On Pecans, AOL, and ‘Facebook Jail’


Donald Trump’s presidential campaign and presidency have been major sources of entertainment for the past year and a half. Though most previous US presidents have been criticized and mocked, the intractable users of the internet have taken to ridiculing Trump like never before. Well-known comedy shows and series including “Saturday Night Live,” “the Late Show With Stephen Colbert,” and “South Park” regularly parody the media star President. His stormy and egotistical personality has opened the floodgates as comedians, entertainers, news outlets, and online communities now have an array of opportunities to openly take the piss out of the Donald.

In the digital world, Trump’s rise to power facilitated the creation of an idiosyncratic Facebook group: Christian Conservatives For Trump (CC4T). Created in November of 2016, CC4T’s outward aim is simple, as the page’s ‘Our Story’ states, “Conservative Christians for Donald J Trump. A Group For Supporters of Conservative Politics, Christian Values and our President.” More compelling is the message underneath this statement from the supposed admin:


Jeffrey, who also refers to himself as “Mr. Conservative,” is the architect behind the page. He is at the helm of content creation and is responsible for its many disconcerting features, including the profile and cover photo. CC4T’s profile picture is a photoshopped image of Jesus Christ holding up a pixelated photo of Trump. This photo-within-a-photo within another photo creates an artificial labyrinth—one of the first layers of CC4T’s dreamscape. The cover photo is equally quirky. The same portrait of Trump is used again but this time the middle of the Confederate flag accompanied by the phrases “Support President Trump,” “Conservative Politics,” “Christian Social Issues,” and “Christian Values.” This abstraction sits in the top right-hand corner of a much larger picture of Trump at a podium holding up what appears to be a genuine “Christian Conservatives For Trump” poster.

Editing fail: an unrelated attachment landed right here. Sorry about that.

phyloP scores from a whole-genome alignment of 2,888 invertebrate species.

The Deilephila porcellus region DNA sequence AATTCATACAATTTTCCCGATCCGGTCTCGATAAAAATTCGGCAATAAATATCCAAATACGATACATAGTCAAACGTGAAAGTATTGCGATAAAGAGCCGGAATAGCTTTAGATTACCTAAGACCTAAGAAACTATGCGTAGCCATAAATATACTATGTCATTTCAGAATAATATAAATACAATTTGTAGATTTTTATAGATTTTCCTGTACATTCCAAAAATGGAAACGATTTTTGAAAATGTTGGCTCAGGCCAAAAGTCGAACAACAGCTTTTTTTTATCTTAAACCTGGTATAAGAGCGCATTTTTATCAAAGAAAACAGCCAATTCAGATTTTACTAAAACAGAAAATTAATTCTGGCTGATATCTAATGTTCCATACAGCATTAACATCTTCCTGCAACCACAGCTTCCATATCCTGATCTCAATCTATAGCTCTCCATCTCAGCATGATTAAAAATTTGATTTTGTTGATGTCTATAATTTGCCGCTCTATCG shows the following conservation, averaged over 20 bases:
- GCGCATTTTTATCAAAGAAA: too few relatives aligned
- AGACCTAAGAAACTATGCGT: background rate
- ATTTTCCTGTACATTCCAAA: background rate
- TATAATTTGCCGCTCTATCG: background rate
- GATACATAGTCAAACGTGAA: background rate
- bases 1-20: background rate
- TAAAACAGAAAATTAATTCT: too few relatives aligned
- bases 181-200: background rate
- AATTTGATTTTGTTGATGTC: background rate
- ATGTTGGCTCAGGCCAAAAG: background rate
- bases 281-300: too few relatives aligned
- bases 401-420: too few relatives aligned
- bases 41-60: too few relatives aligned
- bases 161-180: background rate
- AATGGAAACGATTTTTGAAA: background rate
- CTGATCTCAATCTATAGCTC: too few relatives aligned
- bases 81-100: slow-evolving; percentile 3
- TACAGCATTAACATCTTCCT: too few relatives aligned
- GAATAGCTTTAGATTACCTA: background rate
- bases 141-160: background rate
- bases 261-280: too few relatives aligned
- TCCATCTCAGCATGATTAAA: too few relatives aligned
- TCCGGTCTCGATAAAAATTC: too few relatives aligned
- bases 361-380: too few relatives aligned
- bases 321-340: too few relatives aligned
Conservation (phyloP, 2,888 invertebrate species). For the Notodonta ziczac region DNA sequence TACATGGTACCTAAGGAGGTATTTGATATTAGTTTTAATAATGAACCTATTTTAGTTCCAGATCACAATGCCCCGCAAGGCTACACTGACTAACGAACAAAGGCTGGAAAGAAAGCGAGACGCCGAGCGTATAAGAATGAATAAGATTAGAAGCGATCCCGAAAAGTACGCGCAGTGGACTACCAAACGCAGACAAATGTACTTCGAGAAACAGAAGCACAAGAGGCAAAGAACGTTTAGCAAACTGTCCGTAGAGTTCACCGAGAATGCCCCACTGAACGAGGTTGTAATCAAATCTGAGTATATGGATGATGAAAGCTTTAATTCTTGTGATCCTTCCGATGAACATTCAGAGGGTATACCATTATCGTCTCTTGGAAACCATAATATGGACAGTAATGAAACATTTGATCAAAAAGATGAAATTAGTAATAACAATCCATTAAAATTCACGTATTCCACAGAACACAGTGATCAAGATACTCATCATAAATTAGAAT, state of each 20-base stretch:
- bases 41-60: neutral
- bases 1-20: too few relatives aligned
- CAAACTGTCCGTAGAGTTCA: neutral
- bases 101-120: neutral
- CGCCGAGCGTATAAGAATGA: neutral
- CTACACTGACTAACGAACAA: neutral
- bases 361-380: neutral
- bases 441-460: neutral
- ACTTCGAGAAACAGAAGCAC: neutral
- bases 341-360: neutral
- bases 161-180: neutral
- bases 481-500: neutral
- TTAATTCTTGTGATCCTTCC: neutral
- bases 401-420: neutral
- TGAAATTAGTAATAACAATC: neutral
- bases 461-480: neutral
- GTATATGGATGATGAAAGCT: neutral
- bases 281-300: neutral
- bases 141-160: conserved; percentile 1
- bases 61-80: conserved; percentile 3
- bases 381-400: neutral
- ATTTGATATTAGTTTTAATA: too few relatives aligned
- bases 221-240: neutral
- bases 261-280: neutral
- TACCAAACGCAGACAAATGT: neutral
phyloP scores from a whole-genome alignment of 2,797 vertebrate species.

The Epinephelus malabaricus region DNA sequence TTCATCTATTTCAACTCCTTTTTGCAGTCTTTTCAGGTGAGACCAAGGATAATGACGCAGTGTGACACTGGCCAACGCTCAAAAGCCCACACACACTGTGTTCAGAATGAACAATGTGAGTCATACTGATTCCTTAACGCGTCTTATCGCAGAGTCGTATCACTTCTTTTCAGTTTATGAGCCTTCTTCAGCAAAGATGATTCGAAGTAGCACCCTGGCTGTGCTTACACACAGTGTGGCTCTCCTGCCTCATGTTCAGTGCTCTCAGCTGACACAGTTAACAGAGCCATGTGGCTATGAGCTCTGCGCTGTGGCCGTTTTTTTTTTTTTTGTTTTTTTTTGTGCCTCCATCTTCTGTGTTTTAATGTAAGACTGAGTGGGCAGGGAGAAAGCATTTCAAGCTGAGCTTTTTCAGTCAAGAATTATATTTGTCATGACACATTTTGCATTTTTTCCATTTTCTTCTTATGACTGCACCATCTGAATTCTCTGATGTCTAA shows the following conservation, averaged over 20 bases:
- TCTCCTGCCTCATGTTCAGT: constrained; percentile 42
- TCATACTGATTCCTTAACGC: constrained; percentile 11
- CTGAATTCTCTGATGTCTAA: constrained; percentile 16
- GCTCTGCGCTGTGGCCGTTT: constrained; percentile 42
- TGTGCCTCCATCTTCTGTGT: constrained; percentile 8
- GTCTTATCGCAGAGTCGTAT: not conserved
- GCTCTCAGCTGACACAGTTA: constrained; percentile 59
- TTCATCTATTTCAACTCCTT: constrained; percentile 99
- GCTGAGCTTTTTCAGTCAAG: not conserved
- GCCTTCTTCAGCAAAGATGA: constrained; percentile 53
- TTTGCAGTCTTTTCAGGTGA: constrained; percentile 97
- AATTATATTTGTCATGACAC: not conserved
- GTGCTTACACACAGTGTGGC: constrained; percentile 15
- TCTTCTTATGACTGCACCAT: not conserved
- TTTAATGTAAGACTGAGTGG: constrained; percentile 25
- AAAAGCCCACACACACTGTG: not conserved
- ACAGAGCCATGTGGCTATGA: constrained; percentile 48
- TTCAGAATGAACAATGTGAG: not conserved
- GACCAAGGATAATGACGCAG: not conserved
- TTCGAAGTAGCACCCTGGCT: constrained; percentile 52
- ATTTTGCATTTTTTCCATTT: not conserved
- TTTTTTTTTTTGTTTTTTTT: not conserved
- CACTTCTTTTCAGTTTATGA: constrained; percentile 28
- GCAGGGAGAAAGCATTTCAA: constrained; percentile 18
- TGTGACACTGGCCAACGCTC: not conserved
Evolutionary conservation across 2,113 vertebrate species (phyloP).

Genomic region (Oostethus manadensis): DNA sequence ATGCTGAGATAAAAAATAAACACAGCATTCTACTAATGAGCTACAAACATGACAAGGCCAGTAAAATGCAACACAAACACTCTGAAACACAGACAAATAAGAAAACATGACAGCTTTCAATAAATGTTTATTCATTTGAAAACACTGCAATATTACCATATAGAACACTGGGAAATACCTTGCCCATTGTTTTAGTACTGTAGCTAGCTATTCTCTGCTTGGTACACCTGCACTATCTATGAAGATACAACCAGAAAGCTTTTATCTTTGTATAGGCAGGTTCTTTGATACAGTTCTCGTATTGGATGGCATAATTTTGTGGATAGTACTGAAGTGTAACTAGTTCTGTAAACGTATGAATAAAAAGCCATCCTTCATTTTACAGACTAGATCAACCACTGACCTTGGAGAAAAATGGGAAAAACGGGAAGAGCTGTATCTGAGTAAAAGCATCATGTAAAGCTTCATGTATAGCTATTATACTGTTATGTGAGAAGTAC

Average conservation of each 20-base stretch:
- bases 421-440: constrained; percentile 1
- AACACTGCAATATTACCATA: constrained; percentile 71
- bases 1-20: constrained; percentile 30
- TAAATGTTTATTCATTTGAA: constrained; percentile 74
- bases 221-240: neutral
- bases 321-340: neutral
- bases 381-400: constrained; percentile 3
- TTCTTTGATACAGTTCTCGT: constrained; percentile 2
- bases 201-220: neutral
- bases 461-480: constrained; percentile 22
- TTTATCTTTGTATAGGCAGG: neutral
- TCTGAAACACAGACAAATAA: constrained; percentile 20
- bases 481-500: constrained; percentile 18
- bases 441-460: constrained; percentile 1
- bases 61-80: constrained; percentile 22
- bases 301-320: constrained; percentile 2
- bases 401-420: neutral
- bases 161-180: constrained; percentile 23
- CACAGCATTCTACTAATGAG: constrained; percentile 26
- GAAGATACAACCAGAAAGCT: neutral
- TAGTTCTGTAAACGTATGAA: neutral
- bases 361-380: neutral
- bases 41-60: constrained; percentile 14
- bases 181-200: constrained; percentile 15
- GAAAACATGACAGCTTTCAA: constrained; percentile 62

Most posts are written in all-caps and demonstrate disregard for proper grammar, punctuation, and spelling. They take the form of the grossly popular modern-day meme and are distinctly pro-life, pro-Trump, pro-Christian, anti-marijuana, anti-Obama, and Islamophobic. On the surface, CC4T looks like a safe haven for stereotypical conservative and nationalistic die-hard Trump supporters. To the contrary of my initial observations and generalizations, the case turned out to be quite the opposite.